By the Book
John (Steven Mackintosh) appears to have no choice. When first we see him, he’s being directed by armed men dressed in drab jumpsuits and unsettling bald-headed rubber masks. As his voiceover indicates that he’s long been trained to obey orders, John uses his pass-card to gain access to a large warehouse, then watches helplessly as the men in his escort beats one security guard senseless and then blasts the knee of another.
Here Inside Men, premiering on BBCA 20 June, cuts to reveal another reason for John’s submission, his wife Kirsty (Nicola Walker) and their child, held hostage by an armed assailant in their living room. There they sit, nervous but compliant, Kirsty insisting that her husband is no hero and will do as he is told. Cut back to the terrified John, who proves this out, opening a safe for the men and watching as the thieves begin to wheel out bin after bin of pound-notes into the back of waiting cube vans. When one of them leaves his shotgun carelessly on the ground, the traumatized John picks it up and looks long and hard at the guard Chris (Ashley Walters), who is slowly bleeding out through his knee. “September,” an onscreen title reads.
Another title returns us to the previous January, and we begin to learn the identities of these “Inside Men.” John is a by-the-book manager of a high-security currency counting house in Bristol, England, that longtime port city of exchange and underhanded intrigue. He’s fastidious and efficient but seemingly, not very ambitious. His crowning achievement thus far is that he’s regularly earning a monthly award from his boss for the smallest recorded loss of paper money in the counting process. The prize is a bottle of whiskey, and, of course, John never cracks open any of his trophies to take a sip and unwind.
John’s exquisitely repressed frustration is of a piece with Mackintosh’s previous work, including the turncoat cop whose deceit sets off an escalating bloodbath at the end of the first season of Luther. John appears to be a nebbish with a touch of sociopathy about him. He’s sweet with Kirsty and is as eager as she is to adopt a child, but when he fails to win his monthly bottle, he lies to her, buying one from the store instead and pretending that he earned it.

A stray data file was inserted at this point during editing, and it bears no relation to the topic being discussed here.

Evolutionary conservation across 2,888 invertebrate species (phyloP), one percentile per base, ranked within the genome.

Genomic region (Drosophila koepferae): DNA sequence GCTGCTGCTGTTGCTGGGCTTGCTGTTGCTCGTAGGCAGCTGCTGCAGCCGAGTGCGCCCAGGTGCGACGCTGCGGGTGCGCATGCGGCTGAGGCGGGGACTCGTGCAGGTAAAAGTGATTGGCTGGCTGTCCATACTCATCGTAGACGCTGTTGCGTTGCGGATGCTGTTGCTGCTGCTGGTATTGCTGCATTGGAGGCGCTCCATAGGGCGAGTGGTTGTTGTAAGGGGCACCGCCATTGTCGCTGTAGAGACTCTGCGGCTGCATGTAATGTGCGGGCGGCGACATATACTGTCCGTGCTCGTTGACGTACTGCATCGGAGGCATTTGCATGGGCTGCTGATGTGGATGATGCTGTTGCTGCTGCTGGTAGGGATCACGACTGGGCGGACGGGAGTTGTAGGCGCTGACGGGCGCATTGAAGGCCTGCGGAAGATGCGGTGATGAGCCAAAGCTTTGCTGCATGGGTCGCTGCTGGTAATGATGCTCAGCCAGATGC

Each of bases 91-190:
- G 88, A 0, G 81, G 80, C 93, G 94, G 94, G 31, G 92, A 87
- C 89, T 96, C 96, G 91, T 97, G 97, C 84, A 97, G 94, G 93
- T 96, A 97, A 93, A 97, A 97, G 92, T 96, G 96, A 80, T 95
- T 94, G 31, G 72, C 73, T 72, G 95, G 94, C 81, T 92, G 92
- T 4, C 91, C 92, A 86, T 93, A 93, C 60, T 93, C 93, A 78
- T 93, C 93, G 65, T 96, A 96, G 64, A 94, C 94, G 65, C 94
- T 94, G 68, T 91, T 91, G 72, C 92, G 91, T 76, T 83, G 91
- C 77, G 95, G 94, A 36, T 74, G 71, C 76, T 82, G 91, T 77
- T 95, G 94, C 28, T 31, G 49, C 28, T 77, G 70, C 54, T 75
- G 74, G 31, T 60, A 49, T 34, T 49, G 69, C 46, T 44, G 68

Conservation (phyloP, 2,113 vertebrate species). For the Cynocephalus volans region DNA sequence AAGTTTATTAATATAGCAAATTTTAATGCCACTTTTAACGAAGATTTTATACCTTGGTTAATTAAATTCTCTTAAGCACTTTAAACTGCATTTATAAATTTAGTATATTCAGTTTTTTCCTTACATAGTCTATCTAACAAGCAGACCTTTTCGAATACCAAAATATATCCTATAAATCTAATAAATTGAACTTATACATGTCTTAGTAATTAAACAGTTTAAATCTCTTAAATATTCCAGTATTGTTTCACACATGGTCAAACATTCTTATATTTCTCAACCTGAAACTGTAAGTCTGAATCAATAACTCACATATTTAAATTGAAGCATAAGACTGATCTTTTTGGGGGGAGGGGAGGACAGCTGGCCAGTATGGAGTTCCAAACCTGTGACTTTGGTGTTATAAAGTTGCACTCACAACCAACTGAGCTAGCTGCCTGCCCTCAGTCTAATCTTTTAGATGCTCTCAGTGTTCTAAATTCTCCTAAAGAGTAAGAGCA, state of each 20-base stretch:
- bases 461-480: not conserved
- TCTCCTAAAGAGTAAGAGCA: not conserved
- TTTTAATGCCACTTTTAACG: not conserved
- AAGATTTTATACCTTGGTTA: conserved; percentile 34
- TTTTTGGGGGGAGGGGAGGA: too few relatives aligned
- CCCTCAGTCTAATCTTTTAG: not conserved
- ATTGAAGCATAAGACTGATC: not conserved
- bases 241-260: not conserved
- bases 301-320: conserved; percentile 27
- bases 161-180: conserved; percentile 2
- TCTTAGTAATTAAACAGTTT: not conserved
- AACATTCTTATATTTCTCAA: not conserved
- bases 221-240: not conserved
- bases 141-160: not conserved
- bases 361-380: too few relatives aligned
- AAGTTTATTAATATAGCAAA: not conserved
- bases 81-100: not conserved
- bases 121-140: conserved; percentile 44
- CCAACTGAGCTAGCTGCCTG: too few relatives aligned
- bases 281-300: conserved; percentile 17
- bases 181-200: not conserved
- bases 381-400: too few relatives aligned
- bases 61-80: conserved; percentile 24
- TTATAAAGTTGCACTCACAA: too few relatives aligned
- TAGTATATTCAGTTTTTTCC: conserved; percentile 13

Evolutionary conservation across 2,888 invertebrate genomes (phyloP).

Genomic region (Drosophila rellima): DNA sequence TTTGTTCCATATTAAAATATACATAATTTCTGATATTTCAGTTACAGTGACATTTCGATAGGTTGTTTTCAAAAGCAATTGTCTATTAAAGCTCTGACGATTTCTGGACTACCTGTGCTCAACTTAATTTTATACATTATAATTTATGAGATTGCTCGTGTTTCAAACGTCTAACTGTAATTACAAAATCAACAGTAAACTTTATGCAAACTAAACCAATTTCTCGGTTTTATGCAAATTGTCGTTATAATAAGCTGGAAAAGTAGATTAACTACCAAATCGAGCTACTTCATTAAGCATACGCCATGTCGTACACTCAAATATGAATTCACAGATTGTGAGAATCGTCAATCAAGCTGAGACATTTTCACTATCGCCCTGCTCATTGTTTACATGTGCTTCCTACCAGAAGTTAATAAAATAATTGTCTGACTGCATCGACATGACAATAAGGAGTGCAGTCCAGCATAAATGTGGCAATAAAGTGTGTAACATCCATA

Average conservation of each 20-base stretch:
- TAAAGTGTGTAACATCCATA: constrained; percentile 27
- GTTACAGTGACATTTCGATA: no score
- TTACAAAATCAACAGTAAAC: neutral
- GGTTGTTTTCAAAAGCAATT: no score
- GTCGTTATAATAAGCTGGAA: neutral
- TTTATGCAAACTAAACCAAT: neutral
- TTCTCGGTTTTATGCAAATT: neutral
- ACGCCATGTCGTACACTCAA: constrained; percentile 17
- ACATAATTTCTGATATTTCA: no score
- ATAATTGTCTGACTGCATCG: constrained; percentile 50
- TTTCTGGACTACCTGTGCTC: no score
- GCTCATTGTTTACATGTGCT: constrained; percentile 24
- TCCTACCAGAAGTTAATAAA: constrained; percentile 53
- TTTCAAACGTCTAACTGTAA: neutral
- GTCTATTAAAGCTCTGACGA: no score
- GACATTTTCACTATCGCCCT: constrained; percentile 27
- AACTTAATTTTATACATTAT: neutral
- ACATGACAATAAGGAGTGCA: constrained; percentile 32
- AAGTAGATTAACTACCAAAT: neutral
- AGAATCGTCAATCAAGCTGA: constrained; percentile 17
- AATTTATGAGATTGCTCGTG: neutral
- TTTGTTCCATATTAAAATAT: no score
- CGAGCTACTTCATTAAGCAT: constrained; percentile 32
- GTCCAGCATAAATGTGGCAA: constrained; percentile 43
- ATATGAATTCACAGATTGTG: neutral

Like any self-respecting sociopath, John accepts his own habitual dishonesty but is uncompromising when faced with equivalent dishonesty in others. He tosses a j’accuse! at new Eastern European employee Dita (Leila Mimmack), whom he suspects of filching notes, and then dispatches the soft-spoken Chris to fire her and escort her off the premises. In turn, hapless Chris finds himself falling for Dita. He overlooks her evident waywardness and invites her first to live with him and then to have his child.
Although John promises to finagle him a promotion at the depot as well as a higher salary to support his growing brood, Chris’ circumstances make him an easy mark for the schemes of fellow depot lackey Marcus (Warren Brown). Faced with a materialistic wife (Kierston Wareing) and debts of his own, the wannabe master thief Marcus comes up with a plan to smuggle out £50, 000 piecemeal from the depot, with Chris as his security pat-down accomplice. Having laid out the plan’s likelihood of success, the two conspirators are too tempted not to put it into motion.
Directed by James Kent from a teleplay by Tony Basgallop, Inside Men slots nicely into the rich British television tradition of intriguing one-off drama serials like State of Play and Edge of Darkness. Its themes are closely entwined with our current state of economic anxiety, poking and prodding at every possible angle of income earning and its many ethical valences.
Such themes are embodied by John, who earns not only money but also his sense of self-worth by taking very good care of other people’s money. Why shouldn’t he consider maximizing both those earnings and that self-worth, if all that would require is a smidgeon more duplicity than his established level of professional accomplishment demands? Greed, however we choose to define it, proves rather irresistible as its own justification. A lean moral thriller, Inside Men considers the core impulses of such justification, and draws out severe implications with considerable skill.